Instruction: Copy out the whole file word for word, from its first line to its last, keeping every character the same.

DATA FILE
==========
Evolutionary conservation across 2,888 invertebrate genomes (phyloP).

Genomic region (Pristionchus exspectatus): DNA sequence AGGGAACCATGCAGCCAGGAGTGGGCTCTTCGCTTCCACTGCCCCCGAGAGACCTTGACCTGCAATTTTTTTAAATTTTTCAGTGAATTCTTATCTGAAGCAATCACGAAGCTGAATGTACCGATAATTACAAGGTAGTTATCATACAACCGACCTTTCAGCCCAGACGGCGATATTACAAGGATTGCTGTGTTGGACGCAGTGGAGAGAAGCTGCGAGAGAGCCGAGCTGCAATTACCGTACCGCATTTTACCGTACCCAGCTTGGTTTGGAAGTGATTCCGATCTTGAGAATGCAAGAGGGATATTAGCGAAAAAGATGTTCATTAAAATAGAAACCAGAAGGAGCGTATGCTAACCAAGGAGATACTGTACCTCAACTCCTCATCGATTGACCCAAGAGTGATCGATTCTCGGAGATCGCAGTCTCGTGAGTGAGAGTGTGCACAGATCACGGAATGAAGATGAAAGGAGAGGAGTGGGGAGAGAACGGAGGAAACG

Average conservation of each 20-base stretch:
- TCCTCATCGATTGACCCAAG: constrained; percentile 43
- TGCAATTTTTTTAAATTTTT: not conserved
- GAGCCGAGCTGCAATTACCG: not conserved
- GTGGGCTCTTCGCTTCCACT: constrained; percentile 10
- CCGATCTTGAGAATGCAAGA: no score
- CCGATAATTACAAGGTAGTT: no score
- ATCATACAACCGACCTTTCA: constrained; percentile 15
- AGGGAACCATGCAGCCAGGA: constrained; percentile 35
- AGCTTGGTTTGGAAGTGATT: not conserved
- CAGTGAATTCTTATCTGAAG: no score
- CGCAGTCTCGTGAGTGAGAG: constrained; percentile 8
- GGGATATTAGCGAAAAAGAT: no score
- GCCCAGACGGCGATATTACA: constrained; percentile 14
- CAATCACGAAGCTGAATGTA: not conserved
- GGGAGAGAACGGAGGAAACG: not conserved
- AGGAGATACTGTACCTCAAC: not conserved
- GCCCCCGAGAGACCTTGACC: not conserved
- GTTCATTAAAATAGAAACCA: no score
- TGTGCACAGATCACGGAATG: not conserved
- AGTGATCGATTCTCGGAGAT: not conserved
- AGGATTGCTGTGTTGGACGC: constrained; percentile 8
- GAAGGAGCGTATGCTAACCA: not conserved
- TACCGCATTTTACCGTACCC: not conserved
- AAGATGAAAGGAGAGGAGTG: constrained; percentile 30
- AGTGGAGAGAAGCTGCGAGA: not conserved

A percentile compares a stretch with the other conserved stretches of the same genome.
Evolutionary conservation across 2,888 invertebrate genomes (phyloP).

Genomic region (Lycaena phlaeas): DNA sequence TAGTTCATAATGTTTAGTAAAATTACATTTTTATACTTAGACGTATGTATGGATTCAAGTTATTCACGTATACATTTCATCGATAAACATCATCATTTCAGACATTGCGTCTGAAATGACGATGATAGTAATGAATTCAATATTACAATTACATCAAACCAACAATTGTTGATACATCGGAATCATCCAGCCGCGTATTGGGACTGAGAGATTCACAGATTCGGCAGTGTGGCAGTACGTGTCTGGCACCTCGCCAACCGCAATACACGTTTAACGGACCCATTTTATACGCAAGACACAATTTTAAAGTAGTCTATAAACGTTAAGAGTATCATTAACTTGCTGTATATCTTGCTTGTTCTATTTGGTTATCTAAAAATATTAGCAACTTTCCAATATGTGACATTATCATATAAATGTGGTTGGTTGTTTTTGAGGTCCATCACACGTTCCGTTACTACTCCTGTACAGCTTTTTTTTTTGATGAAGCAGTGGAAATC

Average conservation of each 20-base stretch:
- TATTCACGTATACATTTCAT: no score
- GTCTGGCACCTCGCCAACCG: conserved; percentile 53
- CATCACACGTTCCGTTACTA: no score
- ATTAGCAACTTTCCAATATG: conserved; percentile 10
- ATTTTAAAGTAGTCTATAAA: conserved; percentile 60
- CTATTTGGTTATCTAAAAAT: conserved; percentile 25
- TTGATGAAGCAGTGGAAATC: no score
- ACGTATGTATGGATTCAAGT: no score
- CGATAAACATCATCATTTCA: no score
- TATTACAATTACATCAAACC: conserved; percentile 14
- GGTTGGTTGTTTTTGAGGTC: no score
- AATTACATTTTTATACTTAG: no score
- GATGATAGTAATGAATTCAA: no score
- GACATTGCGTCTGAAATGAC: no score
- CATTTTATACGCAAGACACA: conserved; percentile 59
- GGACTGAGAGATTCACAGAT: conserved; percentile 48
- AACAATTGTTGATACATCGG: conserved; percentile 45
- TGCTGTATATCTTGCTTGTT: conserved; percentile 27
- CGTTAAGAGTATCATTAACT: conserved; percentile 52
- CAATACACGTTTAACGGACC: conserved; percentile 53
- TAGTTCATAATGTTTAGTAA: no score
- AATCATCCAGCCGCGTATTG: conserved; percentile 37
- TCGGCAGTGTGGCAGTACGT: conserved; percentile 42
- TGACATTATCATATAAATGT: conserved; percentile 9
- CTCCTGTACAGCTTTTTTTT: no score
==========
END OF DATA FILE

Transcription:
Evolutionary conservation across 2,888 invertebrate genomes (phyloP).

Genomic region (Pristionchus exspectatus): DNA sequence AGGGAACCATGCAGCCAGGAGTGGGCTCTTCGCTTCCACTGCCCCCGAGAGACCTTGACCTGCAATTTTTTTAAATTTTTCAGTGAATTCTTATCTGAAGCAATCACGAAGCTGAATGTACCGATAATTACAAGGTAGTTATCATACAACCGACCTTTCAGCCCAGACGGCGATATTACAAGGATTGCTGTGTTGGACGCAGTGGAGAGAAGCTGCGAGAGAGCCGAGCTGCAATTACCGTACCGCATTTTACCGTACCCAGCTTGGTTTGGAAGTGATTCCGATCTTGAGAATGCAAGAGGGATATTAGCGAAAAAGATGTTCATTAAAATAGAAACCAGAAGGAGCGTATGCTAACCAAGGAGATACTGTACCTCAACTCCTCATCGATTGACCCAAGAGTGATCGATTCTCGGAGATCGCAGTCTCGTGAGTGAGAGTGTGCACAGATCACGGAATGAAGATGAAAGGAGAGGAGTGGGGAGAGAACGGAGGAAACG

Average conservation of each 20-base stretch:
- TCCTCATCGATTGACCCAAG: constrained; percentile 43
- TGCAATTTTTTTAAATTTTT: not conserved
- GAGCCGAGCTGCAATTACCG: not conserved
- GTGGGCTCTTCGCTTCCACT: constrained; percentile 10
- CCGATCTTGAGAATGCAAGA: no score
- CCGATAATTACAAGGTAGTT: no score
- ATCATACAACCGACCTTTCA: constrained; percentile 15
- AGGGAACCATGCAGCCAGGA: constrained; percentile 35
- AGCTTGGTTTGGAAGTGATT: not conserved
- CAGTGAATTCTTATCTGAAG: no score
- CGCAGTCTCGTGAGTGAGAG: constrained; percentile 8
- GGGATATTAGCGAAAAAGAT: no score
- GCCCAGACGGCGATATTACA: constrained; percentile 14
- CAATCACGAAGCTGAATGTA: not conserved
- GGGAGAGAACGGAGGAAACG: not conserved
- AGGAGATACTGTACCTCAAC: not conserved
- GCCCCCGAGAGACCTTGACC: not conserved
- GTTCATTAAAATAGAAACCA: no score
- TGTGCACAGATCACGGAATG: not conserved
- AGTGATCGATTCTCGGAGAT: not conserved
- AGGATTGCTGTGTTGGACGC: constrained; percentile 8
- GAAGGAGCGTATGCTAACCA: not conserved
- TACCGCATTTTACCGTACCC: not conserved
- AAGATGAAAGGAGAGGAGTG: constrained; percentile 30
- AGTGGAGAGAAGCTGCGAGA: not conserved

A percentile compares a stretch with the other conserved stretches of the same genome.
Evolutionary conservation across 2,888 invertebrate genomes (phyloP).

Genomic region (Lycaena phlaeas): DNA sequence TAGTTCATAATGTTTAGTAAAATTACATTTTTATACTTAGACGTATGTATGGATTCAAGTTATTCACGTATACATTTCATCGATAAACATCATCATTTCAGACATTGCGTCTGAAATGACGATGATAGTAATGAATTCAATATTACAATTACATCAAACCAACAATTGTTGATACATCGGAATCATCCAGCCGCGTATTGGGACTGAGAGATTCACAGATTCGGCAGTGTGGCAGTACGTGTCTGGCACCTCGCCAACCGCAATACACGTTTAACGGACCCATTTTATACGCAAGACACAATTTTAAAGTAGTCTATAAACGTTAAGAGTATCATTAACTTGCTGTATATCTTGCTTGTTCTATTTGGTTATCTAAAAATATTAGCAACTTTCCAATATGTGACATTATCATATAAATGTGGTTGGTTGTTTTTGAGGTCCATCACACGTTCCGTTACTACTCCTGTACAGCTTTTTTTTTTGATGAAGCAGTGGAAATC

Average conservation of each 20-base stretch:
- TATTCACGTATACATTTCAT: no score
- GTCTGGCACCTCGCCAACCG: conserved; percentile 53
- CATCACACGTTCCGTTACTA: no score
- ATTAGCAACTTTCCAATATG: conserved; percentile 10
- ATTTTAAAGTAGTCTATAAA: conserved; percentile 60
- CTATTTGGTTATCTAAAAAT: conserved; percentile 25
- TTGATGAAGCAGTGGAAATC: no score
- ACGTATGTATGGATTCAAGT: no score
- CGATAAACATCATCATTTCA: no score
- TATTACAATTACATCAAACC: conserved; percentile 14
- GGTTGGTTGTTTTTGAGGTC: no score
- AATTACATTTTTATACTTAG: no score
- GATGATAGTAATGAATTCAA: no score
- GACATTGCGTCTGAAATGAC: no score
- CATTTTATACGCAAGACACA: conserved; percentile 59
- GGACTGAGAGATTCACAGAT: conserved; percentile 48
- AACAATTGTTGATACATCGG: conserved; percentile 45
- TGCTGTATATCTTGCTTGTT: conserved; percentile 27
- CGTTAAGAGTATCATTAACT: conserved; percentile 52
- CAATACACGTTTAACGGACC: conserved; percentile 53
- TAGTTCATAATGTTTAGTAA: no score
- AATCATCCAGCCGCGTATTG: conserved; percentile 37
- TCGGCAGTGTGGCAGTACGT: conserved; percentile 42
- TGACATTATCATATAAATGT: conserved; percentile 9
- CTCCTGTACAGCTTTTTTTT: no score